Lucian Freud, John Minton, Jamaica
A holiday at The Jamaica Inn prompts thoughts about which artists have painted on the island. The 20th century British artist most closely associated with Jamaica in my mind is John Minton. He first came by boat to Kingston with his then boyfriend, Ricky Stride, in 1950. They apparently met on the boat two British Jamaican residents, Peter and Alice Blagrove, and stayed with them for a while.
Was there something of a gay community here in the 1950s? We went today to Noel Coward’s house, Firefly, and also saw Ian Fleming’s Goldeneye, now part of a hotel of the same name. All sorts of gay names seem to have been over the years ( Cecil Beaton, Truman Capote, Angus Wilson), including Peter Watson, who visited in 1949 and 1950, staying at the Myrtle Bank Hotel in Kingston. One of those rare collectors of 20th Century British and Irish art in 1950s Northern Ireland, Tommy MacGeough Bond of The Argory, also came and stayed.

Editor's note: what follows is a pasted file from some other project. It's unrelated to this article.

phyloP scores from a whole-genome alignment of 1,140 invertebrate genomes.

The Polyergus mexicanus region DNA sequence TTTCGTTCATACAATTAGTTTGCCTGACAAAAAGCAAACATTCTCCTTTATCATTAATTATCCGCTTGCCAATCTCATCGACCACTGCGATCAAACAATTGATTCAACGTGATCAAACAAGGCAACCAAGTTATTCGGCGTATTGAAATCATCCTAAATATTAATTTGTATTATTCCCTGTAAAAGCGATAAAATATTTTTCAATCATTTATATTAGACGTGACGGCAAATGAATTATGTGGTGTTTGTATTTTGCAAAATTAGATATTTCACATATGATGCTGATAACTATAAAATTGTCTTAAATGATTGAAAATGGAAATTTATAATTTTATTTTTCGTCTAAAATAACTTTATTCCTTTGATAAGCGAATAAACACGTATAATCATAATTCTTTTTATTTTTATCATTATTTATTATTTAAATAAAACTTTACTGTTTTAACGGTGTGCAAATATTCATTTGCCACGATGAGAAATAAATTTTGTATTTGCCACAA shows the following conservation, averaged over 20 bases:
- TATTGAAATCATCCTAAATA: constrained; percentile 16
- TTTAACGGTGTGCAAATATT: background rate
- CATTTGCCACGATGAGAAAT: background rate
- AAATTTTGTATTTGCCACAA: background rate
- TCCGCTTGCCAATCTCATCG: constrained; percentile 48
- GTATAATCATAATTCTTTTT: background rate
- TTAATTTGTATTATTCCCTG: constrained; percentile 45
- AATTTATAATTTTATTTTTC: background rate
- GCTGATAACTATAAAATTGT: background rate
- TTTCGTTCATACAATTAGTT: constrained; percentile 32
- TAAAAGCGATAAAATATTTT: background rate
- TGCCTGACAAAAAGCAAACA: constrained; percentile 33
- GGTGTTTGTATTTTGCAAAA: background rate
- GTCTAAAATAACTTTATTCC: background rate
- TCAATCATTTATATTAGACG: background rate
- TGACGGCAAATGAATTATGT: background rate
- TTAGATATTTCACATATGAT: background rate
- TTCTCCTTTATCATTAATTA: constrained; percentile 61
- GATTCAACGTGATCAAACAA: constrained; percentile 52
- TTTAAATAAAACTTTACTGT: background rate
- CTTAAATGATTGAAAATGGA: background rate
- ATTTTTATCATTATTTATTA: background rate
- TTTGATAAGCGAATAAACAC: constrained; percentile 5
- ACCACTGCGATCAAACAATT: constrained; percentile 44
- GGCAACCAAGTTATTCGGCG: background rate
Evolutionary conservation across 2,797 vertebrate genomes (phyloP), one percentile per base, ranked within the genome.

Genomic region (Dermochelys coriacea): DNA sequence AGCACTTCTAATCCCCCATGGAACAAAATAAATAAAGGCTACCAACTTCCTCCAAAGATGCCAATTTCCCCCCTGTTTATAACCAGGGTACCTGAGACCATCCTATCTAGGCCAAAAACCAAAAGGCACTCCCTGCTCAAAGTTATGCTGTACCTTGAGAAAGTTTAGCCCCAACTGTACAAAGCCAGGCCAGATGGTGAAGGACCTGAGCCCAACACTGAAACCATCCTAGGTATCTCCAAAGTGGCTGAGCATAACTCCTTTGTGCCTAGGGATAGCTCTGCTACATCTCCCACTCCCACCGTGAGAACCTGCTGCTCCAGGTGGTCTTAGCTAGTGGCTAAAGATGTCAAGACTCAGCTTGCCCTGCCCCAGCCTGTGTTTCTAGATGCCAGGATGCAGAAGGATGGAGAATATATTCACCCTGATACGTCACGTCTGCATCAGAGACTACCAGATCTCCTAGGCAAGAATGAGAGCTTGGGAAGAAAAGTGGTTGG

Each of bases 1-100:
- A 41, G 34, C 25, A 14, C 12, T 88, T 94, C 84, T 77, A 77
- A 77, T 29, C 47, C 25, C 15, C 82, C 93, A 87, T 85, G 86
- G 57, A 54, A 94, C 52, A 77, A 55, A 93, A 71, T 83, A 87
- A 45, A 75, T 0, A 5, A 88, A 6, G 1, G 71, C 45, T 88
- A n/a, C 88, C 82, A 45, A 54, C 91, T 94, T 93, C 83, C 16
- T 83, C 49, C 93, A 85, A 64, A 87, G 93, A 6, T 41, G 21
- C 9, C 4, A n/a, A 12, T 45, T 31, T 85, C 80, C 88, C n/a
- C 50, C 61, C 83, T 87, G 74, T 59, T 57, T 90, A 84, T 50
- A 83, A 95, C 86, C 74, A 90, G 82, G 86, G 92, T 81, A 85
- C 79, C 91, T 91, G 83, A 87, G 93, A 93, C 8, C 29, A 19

Minton’s pictures of Jamaica certainly come up for sale quite often, as do Noel Coward’s. Freud came as well in the 50s, but there only seem to be two pictures known by him with local subjects, one fittingly portraying a bunch of bananas similar to the one I can see from the verandah of my room now. The frontispiece which Freud contributed to James Pope-Hennessy’s “The Baths of Absolom” in 1954 also looks very much like a Caribbean subject.
Winston Churchill stayed at The Jamaica Inn in the 1950s and painted from it as well.